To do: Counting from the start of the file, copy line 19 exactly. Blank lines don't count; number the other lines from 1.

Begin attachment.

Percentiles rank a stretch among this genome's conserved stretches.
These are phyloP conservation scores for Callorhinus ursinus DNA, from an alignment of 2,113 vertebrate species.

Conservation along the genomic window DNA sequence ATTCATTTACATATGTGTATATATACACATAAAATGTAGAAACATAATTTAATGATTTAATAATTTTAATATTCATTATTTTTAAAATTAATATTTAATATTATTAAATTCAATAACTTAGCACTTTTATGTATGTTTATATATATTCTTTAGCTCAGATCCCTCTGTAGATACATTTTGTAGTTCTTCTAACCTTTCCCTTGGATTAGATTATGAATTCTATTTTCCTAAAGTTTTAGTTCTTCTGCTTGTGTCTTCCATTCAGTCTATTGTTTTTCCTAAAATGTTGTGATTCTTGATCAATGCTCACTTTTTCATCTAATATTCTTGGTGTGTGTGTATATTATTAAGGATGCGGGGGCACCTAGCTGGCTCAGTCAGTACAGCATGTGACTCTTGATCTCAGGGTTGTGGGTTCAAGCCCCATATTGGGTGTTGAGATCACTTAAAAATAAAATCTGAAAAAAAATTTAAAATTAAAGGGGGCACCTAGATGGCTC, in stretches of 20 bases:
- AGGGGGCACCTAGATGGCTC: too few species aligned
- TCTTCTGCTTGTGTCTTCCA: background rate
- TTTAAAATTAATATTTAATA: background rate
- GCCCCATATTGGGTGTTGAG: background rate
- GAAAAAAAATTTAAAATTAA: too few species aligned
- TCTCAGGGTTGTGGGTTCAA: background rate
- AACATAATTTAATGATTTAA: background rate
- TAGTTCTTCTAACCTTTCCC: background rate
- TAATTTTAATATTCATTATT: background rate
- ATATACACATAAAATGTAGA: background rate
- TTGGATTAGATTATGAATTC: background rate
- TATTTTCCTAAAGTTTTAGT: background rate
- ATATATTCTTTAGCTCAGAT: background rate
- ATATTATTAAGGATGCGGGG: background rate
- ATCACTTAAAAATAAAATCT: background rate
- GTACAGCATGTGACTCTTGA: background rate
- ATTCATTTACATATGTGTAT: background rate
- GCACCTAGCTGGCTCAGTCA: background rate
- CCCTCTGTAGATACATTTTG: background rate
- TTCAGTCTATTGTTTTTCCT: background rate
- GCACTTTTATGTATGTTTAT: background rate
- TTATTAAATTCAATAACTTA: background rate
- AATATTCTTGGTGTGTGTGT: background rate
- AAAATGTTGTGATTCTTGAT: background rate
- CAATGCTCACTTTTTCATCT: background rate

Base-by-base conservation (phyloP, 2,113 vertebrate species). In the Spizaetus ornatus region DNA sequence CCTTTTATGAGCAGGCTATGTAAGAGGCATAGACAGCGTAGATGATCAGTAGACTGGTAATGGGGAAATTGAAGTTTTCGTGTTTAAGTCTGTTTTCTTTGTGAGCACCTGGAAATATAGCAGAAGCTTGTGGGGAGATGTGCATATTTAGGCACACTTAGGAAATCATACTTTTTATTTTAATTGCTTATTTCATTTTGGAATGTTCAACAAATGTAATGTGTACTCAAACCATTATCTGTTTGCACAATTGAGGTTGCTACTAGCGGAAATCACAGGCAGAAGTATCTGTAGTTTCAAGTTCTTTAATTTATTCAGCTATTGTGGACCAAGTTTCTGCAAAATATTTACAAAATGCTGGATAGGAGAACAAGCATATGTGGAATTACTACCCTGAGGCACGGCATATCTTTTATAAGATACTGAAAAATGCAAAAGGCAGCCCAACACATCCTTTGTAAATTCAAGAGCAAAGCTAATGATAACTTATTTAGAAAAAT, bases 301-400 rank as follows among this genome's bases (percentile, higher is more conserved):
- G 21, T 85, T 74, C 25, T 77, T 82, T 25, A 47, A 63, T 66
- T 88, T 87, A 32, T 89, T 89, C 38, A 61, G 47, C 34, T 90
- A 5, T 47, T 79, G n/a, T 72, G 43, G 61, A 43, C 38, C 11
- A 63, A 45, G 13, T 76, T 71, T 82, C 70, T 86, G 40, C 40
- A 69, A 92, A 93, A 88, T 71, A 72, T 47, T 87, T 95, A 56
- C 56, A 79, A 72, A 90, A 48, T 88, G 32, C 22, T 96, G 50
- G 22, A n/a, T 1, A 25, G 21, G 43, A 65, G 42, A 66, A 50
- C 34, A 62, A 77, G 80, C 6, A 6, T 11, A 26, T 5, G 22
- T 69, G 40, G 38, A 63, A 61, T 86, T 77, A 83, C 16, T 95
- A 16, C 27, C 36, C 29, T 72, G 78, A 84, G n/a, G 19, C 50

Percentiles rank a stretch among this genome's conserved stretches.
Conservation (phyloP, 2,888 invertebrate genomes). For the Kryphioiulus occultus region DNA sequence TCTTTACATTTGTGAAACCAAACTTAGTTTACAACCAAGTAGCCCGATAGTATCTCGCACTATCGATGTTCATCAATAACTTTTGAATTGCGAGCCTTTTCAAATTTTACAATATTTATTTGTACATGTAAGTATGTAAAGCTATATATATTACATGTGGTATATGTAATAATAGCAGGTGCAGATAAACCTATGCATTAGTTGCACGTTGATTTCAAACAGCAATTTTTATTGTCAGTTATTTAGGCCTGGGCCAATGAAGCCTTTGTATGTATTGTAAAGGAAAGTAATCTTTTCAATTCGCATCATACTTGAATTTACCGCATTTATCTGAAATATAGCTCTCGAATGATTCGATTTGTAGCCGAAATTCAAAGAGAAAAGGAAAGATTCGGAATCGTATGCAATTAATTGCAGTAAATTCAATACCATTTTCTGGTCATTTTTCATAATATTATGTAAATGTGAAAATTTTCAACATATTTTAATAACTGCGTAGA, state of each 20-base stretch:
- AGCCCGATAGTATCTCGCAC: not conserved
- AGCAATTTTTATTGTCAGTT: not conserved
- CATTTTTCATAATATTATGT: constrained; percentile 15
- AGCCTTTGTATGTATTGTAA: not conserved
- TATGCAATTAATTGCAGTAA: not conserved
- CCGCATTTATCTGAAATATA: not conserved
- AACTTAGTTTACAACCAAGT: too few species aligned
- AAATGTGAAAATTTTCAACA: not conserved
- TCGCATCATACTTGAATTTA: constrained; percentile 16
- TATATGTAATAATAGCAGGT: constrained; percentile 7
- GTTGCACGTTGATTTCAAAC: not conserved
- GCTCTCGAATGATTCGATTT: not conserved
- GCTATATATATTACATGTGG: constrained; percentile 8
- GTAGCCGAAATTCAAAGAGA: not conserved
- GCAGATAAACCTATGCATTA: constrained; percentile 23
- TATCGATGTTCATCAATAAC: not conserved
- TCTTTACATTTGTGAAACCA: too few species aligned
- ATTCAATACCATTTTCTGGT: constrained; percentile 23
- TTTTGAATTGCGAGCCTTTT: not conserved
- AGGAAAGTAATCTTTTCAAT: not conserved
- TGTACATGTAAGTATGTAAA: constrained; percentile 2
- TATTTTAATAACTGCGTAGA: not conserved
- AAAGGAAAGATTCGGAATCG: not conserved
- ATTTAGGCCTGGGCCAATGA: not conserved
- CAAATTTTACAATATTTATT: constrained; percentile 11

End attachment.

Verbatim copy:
- GTACAGCATGTGACTCTTGA: background rate